Le, et al, 2020 (NCT02460198- KEYNOTE-164)II Pembrolizumab/PD13+ 2+MSI-H/dMMR advanced or mCRC: -C-A: 2 prior lines; -C-B: 1 prior line31.3 moi) ORR; ii) DOR, PFS, OS33% ORR; -CR: 7.9% in C-B (vs. 3.3% in C-A)mPFS: 4.1 mo in C-B (vs. 2.3 mo in C-A); 1-year PFS: 41% in C-B (vs. 34% in C-A)mOS: NR in C-B (vs. 31.4 mo in C-A); 1-year OS: 76% (C-B) and 72% (C-A)(62)
Andre, et al, 2021 (NCT02563002- KEYNOYE-177)III Pembrolizumab/PD11stMSI-H/dMMR mCRC: ICI vs. SOC28.4 moi) mPFS; ii) ORR, DOR43.8% in ICI (vs. 33.1%); mDOR: NR in ICI (vs. 10.6 mo)16.5 mo in ICI (vs. 8.2 mo)-(64)
Overman, et al, 2017 (NCT02060188- CheckMate-142)IINivolumab/PD12+MSI-H/dMMR mCRC; non-randomized12 moi) ORR; ii) DCR, DORORR: 32.4%; DCR: 63.5%; mDOR: NR; -CR: 2.7%; -PR: 29.7%1-year PFS: 50.4%1-year OS: 73.4%(11)
Overman, et al, 2018 (NCT02060188- CheckMate-142)IINivolumab + Ipilimumab/PD1 + CTLA-42+ or 1stMSI-H/dMMR mCRC; non-randomized13.4 moi) ORR; ii) DCRORR: 49% (4% CR; 45% PR); DCR: 79%mPFS: NR; 1-year PFS: 71%mOS: NR; 1-year OS: 85%(82)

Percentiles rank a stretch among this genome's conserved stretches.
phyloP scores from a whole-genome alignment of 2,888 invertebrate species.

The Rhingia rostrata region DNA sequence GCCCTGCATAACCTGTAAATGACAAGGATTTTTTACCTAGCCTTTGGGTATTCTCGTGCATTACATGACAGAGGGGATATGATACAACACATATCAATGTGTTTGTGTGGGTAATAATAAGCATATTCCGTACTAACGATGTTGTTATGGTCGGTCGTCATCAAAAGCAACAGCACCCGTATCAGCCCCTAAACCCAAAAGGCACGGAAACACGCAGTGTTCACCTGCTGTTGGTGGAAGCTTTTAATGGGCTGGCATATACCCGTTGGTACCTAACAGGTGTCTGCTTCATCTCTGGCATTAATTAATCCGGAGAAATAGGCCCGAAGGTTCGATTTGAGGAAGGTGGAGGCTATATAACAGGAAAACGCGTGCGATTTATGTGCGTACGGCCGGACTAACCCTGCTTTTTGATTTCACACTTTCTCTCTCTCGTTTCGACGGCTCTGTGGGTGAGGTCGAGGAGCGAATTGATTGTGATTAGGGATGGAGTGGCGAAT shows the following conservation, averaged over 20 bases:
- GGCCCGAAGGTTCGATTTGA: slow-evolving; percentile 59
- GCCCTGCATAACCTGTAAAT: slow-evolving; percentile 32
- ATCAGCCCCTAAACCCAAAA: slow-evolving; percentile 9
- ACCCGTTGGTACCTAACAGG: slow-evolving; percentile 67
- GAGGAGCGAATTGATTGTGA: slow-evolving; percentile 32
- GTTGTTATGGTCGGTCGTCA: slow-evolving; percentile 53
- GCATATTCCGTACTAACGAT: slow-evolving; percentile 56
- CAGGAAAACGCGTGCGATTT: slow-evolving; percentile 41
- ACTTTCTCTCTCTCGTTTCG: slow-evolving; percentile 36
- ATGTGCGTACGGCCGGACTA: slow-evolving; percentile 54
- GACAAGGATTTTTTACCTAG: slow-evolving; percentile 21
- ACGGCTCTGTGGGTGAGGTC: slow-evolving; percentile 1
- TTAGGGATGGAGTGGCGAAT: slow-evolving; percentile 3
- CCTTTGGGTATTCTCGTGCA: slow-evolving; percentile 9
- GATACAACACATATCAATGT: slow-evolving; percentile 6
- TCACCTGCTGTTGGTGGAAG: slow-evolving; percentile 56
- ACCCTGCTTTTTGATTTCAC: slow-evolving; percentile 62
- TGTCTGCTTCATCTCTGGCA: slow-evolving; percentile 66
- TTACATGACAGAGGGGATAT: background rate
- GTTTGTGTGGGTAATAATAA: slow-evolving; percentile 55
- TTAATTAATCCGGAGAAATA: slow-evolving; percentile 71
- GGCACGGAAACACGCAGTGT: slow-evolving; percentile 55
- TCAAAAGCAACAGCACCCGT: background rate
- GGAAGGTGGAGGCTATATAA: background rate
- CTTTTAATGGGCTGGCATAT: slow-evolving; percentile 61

Chung, et al, 2010II Tremelimumab/CTLA-43+Heavily pre-treated MSI-H/dMMR mCRC2.3 moi) ORR; ii) DOR, PFS, OS1 patient with objective response; SD DOR: 6 mo1 Patient: 6 mo1 Patient: 15 mo(70)
Chalabi, et al, 2020 (NCT-03026140)IINivolumab + Ipilimumab/PD1 + CTLA-41stEarly-stage disease (I, II or III); CRC neo-adjuvant setting. C1: dMMR; C2: pMMR9.0 moi) pRpR: 100% in C1 (vs. 27% in C2); -CR: 60% (C1 vs. 13.3% in C2)NRNR(71)
Eng, et al, 2019 (NCT02788279- IMblaze370)IIIAtezolizumab +/− Cobimetinib/PD-L1, MEK1/23+Unresectable advanced or mCRC. C1: Atezolizumab + Cobimetinib; C2: Atezolizumab; C3: SOC. -MSI-H/dMMR: 5% of all cases7.3 moi) OS; ii) PFS, ORR, DORNo CR in any cohortmPFS: 1.91 vs. 1.94 vs. 2.0 mo (C1 vs. C2 vs. C3)mOS: 8.9 vs. 7.1 vs. 8.5 mo (C1 vs. C2 vs. C3)(74)

[i] Clinical trial details may be accessed at C, cohort; Wks, weeks; mo, months; NR, not reached; pR, pathologic response; MSI-H/dMMR mCRC, microsatellite instability-high/deficient mismatch repair metastatic colorectal cancer; pMMR, mismatch repair proficient; ORR, objective response rate; PFS, progression-free survival; mOS, median overall survival; DOR, duration of response; DCR, disease control rate; CR, complete response; ICI, immune checkpoint inhibitor; PR, partial response; pR, pathologic response; SD, stable disease; PD1, programmed death-1; PD-L1, programmed death ligand 1; CTLA-4, cytotoxic T-lymphocyte-associated protein 4.